Chris Webb

Preseason Notebook

After nearly eight months of offseason, college baseball is back. From the 10 Innings preseason All-Big Ten teams, to the newcomers to know and areas of strength and concerns for clubs, it’s time for games to be played and everything on paper rendered meaningless. Before the first pitch is thrown, here’s a rundown of news and notes from around the Big Ten as teams prepare to play ball.

Iowa’s Whelan ahead of schedule

Iowa junior outfielder Chris Whelan suffered an elbow injury during the team’s scout day in October, injuring the UCL in his right arm, requiring surgery. Without Whelan in the field, Iowa will turn to a left-to-right outfield of Ben Norman, Justin Jenkins and Robert Neustrom. But the nature of Whelan’s injury kept the door open that he could be used as a DH this season, with Rick Heller and staff hoping they could insert the 2017 Big Ten Tournament Most Outstanding Player into the lineup at some point. Just this week Whelan was cleared to swing a bat, his rehab ahead of schedule with the door open for a return in mid-to-late March. Iowa is enjoying a run of unprecedented success, seeking a fifth consecutive 30-win season and a third trip to the NCAA Tournament in four years. Having Whelan’s bat in the lineup will be a boon for the program.

Northwestern to utilize tandem system

After finishing a victory shy of the NCAA Tournament, Northwestern is looking to sustain the momentum captured during the second season of the Spencer Allen tenure. As they do so, the Allen will utilize a tandem system for his pitchers to start the season, allowing each pitcher to know his specific role and maximize the depth of the Wildcat staff. Sophomore right-handed pitcher Hank Christie will open the season for Northwestern, with senior hander Tommy Bordignon viewed as Friday’s reliever, ideally pitching the last three innings. Freshman right-hander Ryan Bader and classmate southpaw Quinn Lavelle look to round out the rotation, with a respective relief pairings of sophomore left-hander Sam Lawrence and senior right-hander JR Reimer.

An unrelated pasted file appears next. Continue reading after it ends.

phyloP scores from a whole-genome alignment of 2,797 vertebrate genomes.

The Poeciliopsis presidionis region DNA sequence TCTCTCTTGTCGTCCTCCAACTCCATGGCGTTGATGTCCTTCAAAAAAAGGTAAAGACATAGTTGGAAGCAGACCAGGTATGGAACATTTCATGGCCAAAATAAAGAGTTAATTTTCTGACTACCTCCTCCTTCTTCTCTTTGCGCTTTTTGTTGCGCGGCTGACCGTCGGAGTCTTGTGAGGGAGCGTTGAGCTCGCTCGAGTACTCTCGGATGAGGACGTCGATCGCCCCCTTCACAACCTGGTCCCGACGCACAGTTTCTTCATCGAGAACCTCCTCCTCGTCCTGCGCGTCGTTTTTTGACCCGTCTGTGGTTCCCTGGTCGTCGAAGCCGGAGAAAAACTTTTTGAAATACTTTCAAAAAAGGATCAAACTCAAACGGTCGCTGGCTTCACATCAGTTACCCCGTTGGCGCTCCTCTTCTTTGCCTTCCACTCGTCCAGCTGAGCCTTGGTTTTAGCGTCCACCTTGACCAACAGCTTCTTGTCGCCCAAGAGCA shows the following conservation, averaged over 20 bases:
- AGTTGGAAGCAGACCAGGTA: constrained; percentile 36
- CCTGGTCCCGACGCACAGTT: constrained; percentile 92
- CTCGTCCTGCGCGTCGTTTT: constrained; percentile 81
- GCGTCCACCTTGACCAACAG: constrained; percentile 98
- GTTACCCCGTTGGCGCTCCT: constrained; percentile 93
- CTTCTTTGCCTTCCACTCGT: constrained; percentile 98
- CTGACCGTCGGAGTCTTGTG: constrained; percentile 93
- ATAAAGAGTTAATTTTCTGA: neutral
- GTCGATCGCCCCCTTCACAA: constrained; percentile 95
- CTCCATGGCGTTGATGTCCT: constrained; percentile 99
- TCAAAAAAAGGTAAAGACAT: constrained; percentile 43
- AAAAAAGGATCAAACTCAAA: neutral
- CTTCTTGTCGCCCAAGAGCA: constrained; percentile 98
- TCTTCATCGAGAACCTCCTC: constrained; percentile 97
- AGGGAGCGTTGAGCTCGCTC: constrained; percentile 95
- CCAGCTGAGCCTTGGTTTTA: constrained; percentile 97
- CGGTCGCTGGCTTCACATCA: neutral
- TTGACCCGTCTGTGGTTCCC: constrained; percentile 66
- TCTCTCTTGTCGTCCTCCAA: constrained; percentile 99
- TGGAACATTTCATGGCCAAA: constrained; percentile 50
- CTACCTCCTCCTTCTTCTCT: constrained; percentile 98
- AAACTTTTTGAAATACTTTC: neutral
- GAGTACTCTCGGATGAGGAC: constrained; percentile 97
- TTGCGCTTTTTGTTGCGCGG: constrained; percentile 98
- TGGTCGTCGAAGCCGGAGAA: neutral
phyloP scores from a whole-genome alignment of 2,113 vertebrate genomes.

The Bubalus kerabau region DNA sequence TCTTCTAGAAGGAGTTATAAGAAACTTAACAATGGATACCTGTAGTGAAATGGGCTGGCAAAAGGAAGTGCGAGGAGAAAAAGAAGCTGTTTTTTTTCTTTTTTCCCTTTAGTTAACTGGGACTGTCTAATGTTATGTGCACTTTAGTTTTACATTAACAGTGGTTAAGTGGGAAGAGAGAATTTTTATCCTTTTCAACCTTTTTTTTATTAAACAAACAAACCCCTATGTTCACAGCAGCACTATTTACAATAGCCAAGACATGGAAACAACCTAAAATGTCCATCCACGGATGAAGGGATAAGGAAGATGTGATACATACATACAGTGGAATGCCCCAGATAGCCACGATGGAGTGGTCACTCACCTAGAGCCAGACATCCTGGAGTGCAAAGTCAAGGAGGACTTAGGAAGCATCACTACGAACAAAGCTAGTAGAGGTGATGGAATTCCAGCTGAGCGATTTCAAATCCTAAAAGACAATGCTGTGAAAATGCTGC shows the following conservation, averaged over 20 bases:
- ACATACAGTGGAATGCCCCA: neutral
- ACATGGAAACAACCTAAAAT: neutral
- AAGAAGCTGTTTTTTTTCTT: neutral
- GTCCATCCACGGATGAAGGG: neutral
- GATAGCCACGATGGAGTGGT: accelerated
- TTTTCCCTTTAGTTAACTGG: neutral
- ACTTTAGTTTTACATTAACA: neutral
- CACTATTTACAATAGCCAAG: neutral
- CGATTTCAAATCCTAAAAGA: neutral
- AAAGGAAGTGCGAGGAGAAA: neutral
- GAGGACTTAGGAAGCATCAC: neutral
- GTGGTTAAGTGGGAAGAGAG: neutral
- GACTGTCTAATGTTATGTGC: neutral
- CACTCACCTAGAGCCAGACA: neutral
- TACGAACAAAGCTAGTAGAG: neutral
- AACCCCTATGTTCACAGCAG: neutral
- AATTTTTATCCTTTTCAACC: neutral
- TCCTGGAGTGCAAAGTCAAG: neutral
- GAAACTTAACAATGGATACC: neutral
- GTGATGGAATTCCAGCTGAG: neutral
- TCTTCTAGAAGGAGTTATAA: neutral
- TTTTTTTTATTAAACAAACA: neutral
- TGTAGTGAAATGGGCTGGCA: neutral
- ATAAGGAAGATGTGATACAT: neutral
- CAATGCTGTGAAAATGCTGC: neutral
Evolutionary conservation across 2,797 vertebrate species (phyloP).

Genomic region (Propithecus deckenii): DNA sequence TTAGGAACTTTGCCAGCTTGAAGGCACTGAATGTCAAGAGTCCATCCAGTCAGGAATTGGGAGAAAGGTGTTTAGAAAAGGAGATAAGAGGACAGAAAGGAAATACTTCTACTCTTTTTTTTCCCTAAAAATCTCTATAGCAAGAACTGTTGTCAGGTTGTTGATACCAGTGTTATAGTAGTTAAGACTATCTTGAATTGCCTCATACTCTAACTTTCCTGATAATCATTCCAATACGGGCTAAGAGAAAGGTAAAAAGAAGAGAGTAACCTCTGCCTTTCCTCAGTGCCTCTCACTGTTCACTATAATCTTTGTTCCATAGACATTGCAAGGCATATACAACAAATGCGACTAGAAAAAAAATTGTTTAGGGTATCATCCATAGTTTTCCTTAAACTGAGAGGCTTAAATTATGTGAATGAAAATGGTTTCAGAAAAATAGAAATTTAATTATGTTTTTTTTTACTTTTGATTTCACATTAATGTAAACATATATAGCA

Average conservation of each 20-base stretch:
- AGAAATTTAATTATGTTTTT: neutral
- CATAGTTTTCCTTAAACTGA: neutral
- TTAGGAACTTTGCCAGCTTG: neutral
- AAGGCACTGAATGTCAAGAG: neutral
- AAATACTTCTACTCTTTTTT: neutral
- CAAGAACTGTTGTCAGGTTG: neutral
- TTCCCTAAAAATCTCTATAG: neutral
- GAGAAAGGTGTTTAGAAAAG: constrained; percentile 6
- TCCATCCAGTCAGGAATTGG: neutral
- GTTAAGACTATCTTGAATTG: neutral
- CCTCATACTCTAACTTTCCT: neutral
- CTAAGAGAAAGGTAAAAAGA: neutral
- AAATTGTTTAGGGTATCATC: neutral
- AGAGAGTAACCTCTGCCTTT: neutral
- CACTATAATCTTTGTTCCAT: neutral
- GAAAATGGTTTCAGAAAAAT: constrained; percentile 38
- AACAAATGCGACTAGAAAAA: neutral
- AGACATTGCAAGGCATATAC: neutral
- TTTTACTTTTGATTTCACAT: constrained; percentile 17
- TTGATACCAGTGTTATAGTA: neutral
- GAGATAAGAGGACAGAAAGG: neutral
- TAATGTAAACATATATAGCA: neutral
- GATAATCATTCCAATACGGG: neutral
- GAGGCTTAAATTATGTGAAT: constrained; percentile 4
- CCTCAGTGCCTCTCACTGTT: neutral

Minnesota young guns show promise

Minnesota returns a deep and talented lineup, but enters the season with questions marks throughout the pitching staff. John Anderson must replace Friday starter Lucas Gilbreath and closer Brian Glowicki, both All-Big Ten selections, as well as Sunday start Toby Anderson and key reliever Tim Shannon. The burden of replacing three significant cogs has lessened with the promise a group of freshman have shown in the preseason. left-hander Ryan Duffy and right-handers Josh Culliver, Max Meyer and Sam Thoresen make up a group of rookie hurlers that is considered the best group of incoming talent Anderson and staff have seen in a long time. Each pitcher can reach 90 MPH with their fastball with Meyer and Thoresen able to reach back and hit 94 and 95, respectively. Minnesota has a daunting schedule that will challenge the freshmen, but if the Gophers get through March with momentum, a second Big Ten title in three years is in the picture.

Illness setbacks back Michigan freshmen

Jack Blomgren and Joe Donovan have bright futures ahead of them in Ann Arbor, but both may be just a step back to start this season after mononucleosis infected both this winter. A catcher from Westmont, Ill., Donovan is one of four Wolverines in a heavy battle to take over behind the plate following the graduation of Harrison Wenson. A fall teammate of Donovan on the Chicago Scouts Association scout team, Blomgren is Michigan’s shortstop of the future and is expected to run with the role. In Blomgren’s absence, Ako Thomas, a preseason All-American at second base has filled in. Alongside Thomas, a healthy Blomgren should form one of the Big Ten’s top defensive middle infields.

Ohio State left-hander Seth Lonsway ineligible for the season